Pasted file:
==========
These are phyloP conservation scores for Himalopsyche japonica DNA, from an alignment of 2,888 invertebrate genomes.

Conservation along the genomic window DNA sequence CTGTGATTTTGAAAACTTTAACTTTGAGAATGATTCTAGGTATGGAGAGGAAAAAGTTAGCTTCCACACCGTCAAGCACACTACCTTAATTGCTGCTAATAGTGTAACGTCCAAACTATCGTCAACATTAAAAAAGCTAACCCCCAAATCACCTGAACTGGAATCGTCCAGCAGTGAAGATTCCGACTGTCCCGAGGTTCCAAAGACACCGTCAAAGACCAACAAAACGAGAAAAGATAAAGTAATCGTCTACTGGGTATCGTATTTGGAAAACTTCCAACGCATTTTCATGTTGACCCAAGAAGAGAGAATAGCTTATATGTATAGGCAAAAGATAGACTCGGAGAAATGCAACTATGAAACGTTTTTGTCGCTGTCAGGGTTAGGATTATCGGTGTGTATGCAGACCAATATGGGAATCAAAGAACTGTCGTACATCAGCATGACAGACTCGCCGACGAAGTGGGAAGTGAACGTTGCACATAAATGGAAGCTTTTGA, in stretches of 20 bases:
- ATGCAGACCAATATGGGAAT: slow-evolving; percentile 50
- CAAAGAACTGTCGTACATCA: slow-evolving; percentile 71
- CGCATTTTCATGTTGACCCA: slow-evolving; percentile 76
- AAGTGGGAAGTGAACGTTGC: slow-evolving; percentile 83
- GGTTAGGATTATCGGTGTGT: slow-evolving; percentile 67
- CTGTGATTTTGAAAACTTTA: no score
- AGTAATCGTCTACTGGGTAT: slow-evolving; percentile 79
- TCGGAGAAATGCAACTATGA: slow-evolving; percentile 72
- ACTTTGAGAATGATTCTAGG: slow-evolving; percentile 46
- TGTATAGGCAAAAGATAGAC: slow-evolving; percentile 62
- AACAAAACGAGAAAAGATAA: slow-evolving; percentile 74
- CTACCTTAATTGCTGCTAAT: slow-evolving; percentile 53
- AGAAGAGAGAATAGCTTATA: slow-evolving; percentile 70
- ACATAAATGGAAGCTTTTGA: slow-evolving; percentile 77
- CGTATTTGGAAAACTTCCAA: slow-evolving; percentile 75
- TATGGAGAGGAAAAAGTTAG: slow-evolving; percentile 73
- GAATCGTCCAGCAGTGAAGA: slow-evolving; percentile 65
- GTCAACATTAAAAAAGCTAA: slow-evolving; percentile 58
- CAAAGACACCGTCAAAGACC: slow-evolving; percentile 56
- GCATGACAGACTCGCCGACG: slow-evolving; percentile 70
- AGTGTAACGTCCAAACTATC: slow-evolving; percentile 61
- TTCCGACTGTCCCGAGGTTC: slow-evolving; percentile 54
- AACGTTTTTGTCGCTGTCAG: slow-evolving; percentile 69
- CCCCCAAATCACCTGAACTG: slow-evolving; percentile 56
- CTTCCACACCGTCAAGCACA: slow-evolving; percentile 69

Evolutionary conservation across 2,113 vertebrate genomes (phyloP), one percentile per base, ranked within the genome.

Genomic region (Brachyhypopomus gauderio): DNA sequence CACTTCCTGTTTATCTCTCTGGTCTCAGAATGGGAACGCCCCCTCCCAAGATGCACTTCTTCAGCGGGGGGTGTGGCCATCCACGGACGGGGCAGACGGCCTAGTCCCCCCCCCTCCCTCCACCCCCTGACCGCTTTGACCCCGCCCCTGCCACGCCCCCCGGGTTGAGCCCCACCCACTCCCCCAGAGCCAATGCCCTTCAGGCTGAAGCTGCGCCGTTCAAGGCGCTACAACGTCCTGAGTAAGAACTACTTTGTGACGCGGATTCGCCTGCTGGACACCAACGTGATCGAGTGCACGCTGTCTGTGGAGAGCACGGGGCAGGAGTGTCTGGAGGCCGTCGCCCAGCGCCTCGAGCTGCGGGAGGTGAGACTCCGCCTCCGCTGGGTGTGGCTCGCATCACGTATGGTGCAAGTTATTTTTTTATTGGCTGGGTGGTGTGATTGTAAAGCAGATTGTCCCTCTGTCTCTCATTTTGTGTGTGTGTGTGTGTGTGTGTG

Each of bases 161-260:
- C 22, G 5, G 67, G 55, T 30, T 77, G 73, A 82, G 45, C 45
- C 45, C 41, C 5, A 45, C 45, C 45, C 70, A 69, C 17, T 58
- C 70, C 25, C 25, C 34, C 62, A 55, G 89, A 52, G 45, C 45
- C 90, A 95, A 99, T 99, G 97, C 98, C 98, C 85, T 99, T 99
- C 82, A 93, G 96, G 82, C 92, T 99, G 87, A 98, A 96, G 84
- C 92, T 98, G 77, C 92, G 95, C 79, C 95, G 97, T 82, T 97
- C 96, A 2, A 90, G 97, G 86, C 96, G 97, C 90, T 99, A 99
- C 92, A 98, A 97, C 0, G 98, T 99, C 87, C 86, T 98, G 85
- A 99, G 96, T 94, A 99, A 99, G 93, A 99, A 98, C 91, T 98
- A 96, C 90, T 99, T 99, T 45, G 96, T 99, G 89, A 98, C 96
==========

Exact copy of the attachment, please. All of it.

These are phyloP conservation scores for Himalopsyche japonica DNA, from an alignment of 2,888 invertebrate genomes.

Conservation along the genomic window DNA sequence CTGTGATTTTGAAAACTTTAACTTTGAGAATGATTCTAGGTATGGAGAGGAAAAAGTTAGCTTCCACACCGTCAAGCACACTACCTTAATTGCTGCTAATAGTGTAACGTCCAAACTATCGTCAACATTAAAAAAGCTAACCCCCAAATCACCTGAACTGGAATCGTCCAGCAGTGAAGATTCCGACTGTCCCGAGGTTCCAAAGACACCGTCAAAGACCAACAAAACGAGAAAAGATAAAGTAATCGTCTACTGGGTATCGTATTTGGAAAACTTCCAACGCATTTTCATGTTGACCCAAGAAGAGAGAATAGCTTATATGTATAGGCAAAAGATAGACTCGGAGAAATGCAACTATGAAACGTTTTTGTCGCTGTCAGGGTTAGGATTATCGGTGTGTATGCAGACCAATATGGGAATCAAAGAACTGTCGTACATCAGCATGACAGACTCGCCGACGAAGTGGGAAGTGAACGTTGCACATAAATGGAAGCTTTTGA, in stretches of 20 bases:
- ATGCAGACCAATATGGGAAT: slow-evolving; percentile 50
- CAAAGAACTGTCGTACATCA: slow-evolving; percentile 71
- CGCATTTTCATGTTGACCCA: slow-evolving; percentile 76
- AAGTGGGAAGTGAACGTTGC: slow-evolving; percentile 83
- GGTTAGGATTATCGGTGTGT: slow-evolving; percentile 67
- CTGTGATTTTGAAAACTTTA: no score
- AGTAATCGTCTACTGGGTAT: slow-evolving; percentile 79
- TCGGAGAAATGCAACTATGA: slow-evolving; percentile 72
- ACTTTGAGAATGATTCTAGG: slow-evolving; percentile 46
- TGTATAGGCAAAAGATAGAC: slow-evolving; percentile 62
- AACAAAACGAGAAAAGATAA: slow-evolving; percentile 74
- CTACCTTAATTGCTGCTAAT: slow-evolving; percentile 53
- AGAAGAGAGAATAGCTTATA: slow-evolving; percentile 70
- ACATAAATGGAAGCTTTTGA: slow-evolving; percentile 77
- CGTATTTGGAAAACTTCCAA: slow-evolving; percentile 75
- TATGGAGAGGAAAAAGTTAG: slow-evolving; percentile 73
- GAATCGTCCAGCAGTGAAGA: slow-evolving; percentile 65
- GTCAACATTAAAAAAGCTAA: slow-evolving; percentile 58
- CAAAGACACCGTCAAAGACC: slow-evolving; percentile 56
- GCATGACAGACTCGCCGACG: slow-evolving; percentile 70
- AGTGTAACGTCCAAACTATC: slow-evolving; percentile 61
- TTCCGACTGTCCCGAGGTTC: slow-evolving; percentile 54
- AACGTTTTTGTCGCTGTCAG: slow-evolving; percentile 69
- CCCCCAAATCACCTGAACTG: slow-evolving; percentile 56
- CTTCCACACCGTCAAGCACA: slow-evolving; percentile 69

Evolutionary conservation across 2,113 vertebrate genomes (phyloP), one percentile per base, ranked within the genome.

Genomic region (Brachyhypopomus gauderio): DNA sequence CACTTCCTGTTTATCTCTCTGGTCTCAGAATGGGAACGCCCCCTCCCAAGATGCACTTCTTCAGCGGGGGGTGTGGCCATCCACGGACGGGGCAGACGGCCTAGTCCCCCCCCCTCCCTCCACCCCCTGACCGCTTTGACCCCGCCCCTGCCACGCCCCCCGGGTTGAGCCCCACCCACTCCCCCAGAGCCAATGCCCTTCAGGCTGAAGCTGCGCCGTTCAAGGCGCTACAACGTCCTGAGTAAGAACTACTTTGTGACGCGGATTCGCCTGCTGGACACCAACGTGATCGAGTGCACGCTGTCTGTGGAGAGCACGGGGCAGGAGTGTCTGGAGGCCGTCGCCCAGCGCCTCGAGCTGCGGGAGGTGAGACTCCGCCTCCGCTGGGTGTGGCTCGCATCACGTATGGTGCAAGTTATTTTTTTATTGGCTGGGTGGTGTGATTGTAAAGCAGATTGTCCCTCTGTCTCTCATTTTGTGTGTGTGTGTGTGTGTGTGTG

Each of bases 161-260:
- C 22, G 5, G 67, G 55, T 30, T 77, G 73, A 82, G 45, C 45
- C 45, C 41, C 5, A 45, C 45, C 45, C 70, A 69, C 17, T 58
- C 70, C 25, C 25, C 34, C 62, A 55, G 89, A 52, G 45, C 45
- C 90, A 95, A 99, T 99, G 97, C 98, C 98, C 85, T 99, T 99
- C 82, A 93, G 96, G 82, C 92, T 99, G 87, A 98, A 96, G 84
- C 92, T 98, G 77, C 92, G 95, C 79, C 95, G 97, T 82, T 97
- C 96, A 2, A 90, G 97, G 86, C 96, G 97, C 90, T 99, A 99
- C 92, A 98, A 97, C 0, G 98, T 99, C 87, C 86, T 98, G 85
- A 99, G 96, T 94, A 99, A 99, G 93, A 99, A 98, C 91, T 98
- A 96, C 90, T 99, T 99, T 45, G 96, T 99, G 89, A 98, C 96